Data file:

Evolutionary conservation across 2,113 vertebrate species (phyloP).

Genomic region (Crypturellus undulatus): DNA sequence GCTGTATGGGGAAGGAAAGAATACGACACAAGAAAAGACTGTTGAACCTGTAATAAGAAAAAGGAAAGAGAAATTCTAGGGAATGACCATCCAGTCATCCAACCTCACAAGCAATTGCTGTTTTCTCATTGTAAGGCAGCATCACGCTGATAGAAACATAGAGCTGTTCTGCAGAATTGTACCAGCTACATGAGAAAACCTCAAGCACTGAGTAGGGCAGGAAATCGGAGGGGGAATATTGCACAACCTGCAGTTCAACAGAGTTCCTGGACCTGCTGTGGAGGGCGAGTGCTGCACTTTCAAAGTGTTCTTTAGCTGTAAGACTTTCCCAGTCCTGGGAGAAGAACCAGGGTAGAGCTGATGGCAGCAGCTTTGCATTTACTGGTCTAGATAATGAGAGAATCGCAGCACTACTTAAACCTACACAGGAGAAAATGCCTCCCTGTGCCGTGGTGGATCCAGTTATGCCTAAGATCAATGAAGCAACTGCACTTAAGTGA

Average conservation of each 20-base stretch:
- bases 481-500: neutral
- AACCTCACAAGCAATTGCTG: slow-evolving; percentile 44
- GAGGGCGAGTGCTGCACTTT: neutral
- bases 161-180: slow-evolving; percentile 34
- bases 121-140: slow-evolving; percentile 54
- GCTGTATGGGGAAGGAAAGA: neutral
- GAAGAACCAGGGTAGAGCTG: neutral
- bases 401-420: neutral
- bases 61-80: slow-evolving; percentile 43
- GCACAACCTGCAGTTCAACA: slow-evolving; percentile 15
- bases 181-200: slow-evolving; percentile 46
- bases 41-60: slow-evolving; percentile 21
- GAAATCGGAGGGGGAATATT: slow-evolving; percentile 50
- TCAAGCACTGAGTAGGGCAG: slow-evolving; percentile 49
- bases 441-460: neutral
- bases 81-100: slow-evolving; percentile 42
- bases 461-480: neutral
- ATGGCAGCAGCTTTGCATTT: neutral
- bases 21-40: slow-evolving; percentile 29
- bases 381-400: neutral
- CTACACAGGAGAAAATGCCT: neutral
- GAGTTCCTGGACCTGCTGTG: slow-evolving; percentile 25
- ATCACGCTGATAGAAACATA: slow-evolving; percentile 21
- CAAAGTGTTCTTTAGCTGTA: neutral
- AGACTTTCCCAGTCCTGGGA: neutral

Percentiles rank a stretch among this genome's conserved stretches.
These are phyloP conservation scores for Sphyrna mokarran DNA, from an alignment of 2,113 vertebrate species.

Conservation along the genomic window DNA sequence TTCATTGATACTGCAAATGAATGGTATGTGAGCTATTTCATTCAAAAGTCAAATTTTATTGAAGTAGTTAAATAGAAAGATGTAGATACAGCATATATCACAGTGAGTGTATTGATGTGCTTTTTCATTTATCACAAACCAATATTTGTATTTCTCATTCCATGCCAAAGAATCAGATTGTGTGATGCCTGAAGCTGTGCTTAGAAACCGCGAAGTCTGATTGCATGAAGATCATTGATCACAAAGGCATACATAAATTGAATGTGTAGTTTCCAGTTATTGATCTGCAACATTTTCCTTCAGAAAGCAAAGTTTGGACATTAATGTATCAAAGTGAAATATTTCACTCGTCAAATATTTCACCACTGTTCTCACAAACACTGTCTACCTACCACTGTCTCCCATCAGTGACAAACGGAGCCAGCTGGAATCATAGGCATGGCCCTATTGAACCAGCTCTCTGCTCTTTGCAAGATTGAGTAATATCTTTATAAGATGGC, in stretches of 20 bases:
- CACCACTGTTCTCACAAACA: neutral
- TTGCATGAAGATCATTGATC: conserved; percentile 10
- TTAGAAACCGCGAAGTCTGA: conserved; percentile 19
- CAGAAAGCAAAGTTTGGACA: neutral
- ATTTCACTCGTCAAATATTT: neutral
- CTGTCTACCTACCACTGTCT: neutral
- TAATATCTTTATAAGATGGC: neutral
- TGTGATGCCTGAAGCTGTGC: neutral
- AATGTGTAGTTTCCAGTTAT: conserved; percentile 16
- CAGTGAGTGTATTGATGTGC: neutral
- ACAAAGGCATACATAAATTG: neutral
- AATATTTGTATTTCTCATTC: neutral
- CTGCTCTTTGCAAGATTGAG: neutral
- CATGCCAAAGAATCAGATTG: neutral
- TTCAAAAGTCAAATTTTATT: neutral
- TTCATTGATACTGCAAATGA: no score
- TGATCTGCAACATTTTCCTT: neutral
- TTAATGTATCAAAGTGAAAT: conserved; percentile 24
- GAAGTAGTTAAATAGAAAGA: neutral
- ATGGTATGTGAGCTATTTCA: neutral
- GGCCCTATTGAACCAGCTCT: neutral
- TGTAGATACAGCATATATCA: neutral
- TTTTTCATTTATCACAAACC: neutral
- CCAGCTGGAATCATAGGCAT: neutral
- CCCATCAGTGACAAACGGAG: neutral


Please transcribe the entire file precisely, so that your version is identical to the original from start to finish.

Evolutionary conservation across 2,113 vertebrate species (phyloP).

Genomic region (Crypturellus undulatus): DNA sequence GCTGTATGGGGAAGGAAAGAATACGACACAAGAAAAGACTGTTGAACCTGTAATAAGAAAAAGGAAAGAGAAATTCTAGGGAATGACCATCCAGTCATCCAACCTCACAAGCAATTGCTGTTTTCTCATTGTAAGGCAGCATCACGCTGATAGAAACATAGAGCTGTTCTGCAGAATTGTACCAGCTACATGAGAAAACCTCAAGCACTGAGTAGGGCAGGAAATCGGAGGGGGAATATTGCACAACCTGCAGTTCAACAGAGTTCCTGGACCTGCTGTGGAGGGCGAGTGCTGCACTTTCAAAGTGTTCTTTAGCTGTAAGACTTTCCCAGTCCTGGGAGAAGAACCAGGGTAGAGCTGATGGCAGCAGCTTTGCATTTACTGGTCTAGATAATGAGAGAATCGCAGCACTACTTAAACCTACACAGGAGAAAATGCCTCCCTGTGCCGTGGTGGATCCAGTTATGCCTAAGATCAATGAAGCAACTGCACTTAAGTGA

Average conservation of each 20-base stretch:
- bases 481-500: neutral
- AACCTCACAAGCAATTGCTG: slow-evolving; percentile 44
- GAGGGCGAGTGCTGCACTTT: neutral
- bases 161-180: slow-evolving; percentile 34
- bases 121-140: slow-evolving; percentile 54
- GCTGTATGGGGAAGGAAAGA: neutral
- GAAGAACCAGGGTAGAGCTG: neutral
- bases 401-420: neutral
- bases 61-80: slow-evolving; percentile 43
- GCACAACCTGCAGTTCAACA: slow-evolving; percentile 15
- bases 181-200: slow-evolving; percentile 46
- bases 41-60: slow-evolving; percentile 21
- GAAATCGGAGGGGGAATATT: slow-evolving; percentile 50
- TCAAGCACTGAGTAGGGCAG: slow-evolving; percentile 49
- bases 441-460: neutral
- bases 81-100: slow-evolving; percentile 42
- bases 461-480: neutral
- ATGGCAGCAGCTTTGCATTT: neutral
- bases 21-40: slow-evolving; percentile 29
- bases 381-400: neutral
- CTACACAGGAGAAAATGCCT: neutral
- GAGTTCCTGGACCTGCTGTG: slow-evolving; percentile 25
- ATCACGCTGATAGAAACATA: slow-evolving; percentile 21
- CAAAGTGTTCTTTAGCTGTA: neutral
- AGACTTTCCCAGTCCTGGGA: neutral

Percentiles rank a stretch among this genome's conserved stretches.
These are phyloP conservation scores for Sphyrna mokarran DNA, from an alignment of 2,113 vertebrate species.

Conservation along the genomic window DNA sequence TTCATTGATACTGCAAATGAATGGTATGTGAGCTATTTCATTCAAAAGTCAAATTTTATTGAAGTAGTTAAATAGAAAGATGTAGATACAGCATATATCACAGTGAGTGTATTGATGTGCTTTTTCATTTATCACAAACCAATATTTGTATTTCTCATTCCATGCCAAAGAATCAGATTGTGTGATGCCTGAAGCTGTGCTTAGAAACCGCGAAGTCTGATTGCATGAAGATCATTGATCACAAAGGCATACATAAATTGAATGTGTAGTTTCCAGTTATTGATCTGCAACATTTTCCTTCAGAAAGCAAAGTTTGGACATTAATGTATCAAAGTGAAATATTTCACTCGTCAAATATTTCACCACTGTTCTCACAAACACTGTCTACCTACCACTGTCTCCCATCAGTGACAAACGGAGCCAGCTGGAATCATAGGCATGGCCCTATTGAACCAGCTCTCTGCTCTTTGCAAGATTGAGTAATATCTTTATAAGATGGC, in stretches of 20 bases:
- CACCACTGTTCTCACAAACA: neutral
- TTGCATGAAGATCATTGATC: conserved; percentile 10
- TTAGAAACCGCGAAGTCTGA: conserved; percentile 19
- CAGAAAGCAAAGTTTGGACA: neutral
- ATTTCACTCGTCAAATATTT: neutral
- CTGTCTACCTACCACTGTCT: neutral
- TAATATCTTTATAAGATGGC: neutral
- TGTGATGCCTGAAGCTGTGC: neutral
- AATGTGTAGTTTCCAGTTAT: conserved; percentile 16
- CAGTGAGTGTATTGATGTGC: neutral
- ACAAAGGCATACATAAATTG: neutral
- AATATTTGTATTTCTCATTC: neutral
- CTGCTCTTTGCAAGATTGAG: neutral
- CATGCCAAAGAATCAGATTG: neutral
- TTCAAAAGTCAAATTTTATT: neutral
- TTCATTGATACTGCAAATGA: no score
- TGATCTGCAACATTTTCCTT: neutral
- TTAATGTATCAAAGTGAAAT: conserved; percentile 24
- GAAGTAGTTAAATAGAAAGA: neutral
- ATGGTATGTGAGCTATTTCA: neutral
- GGCCCTATTGAACCAGCTCT: neutral
- TGTAGATACAGCATATATCA: neutral
- TTTTTCATTTATCACAAACC: neutral
- CCAGCTGGAATCATAGGCAT: neutral
- CCCATCAGTGACAAACGGAG: neutral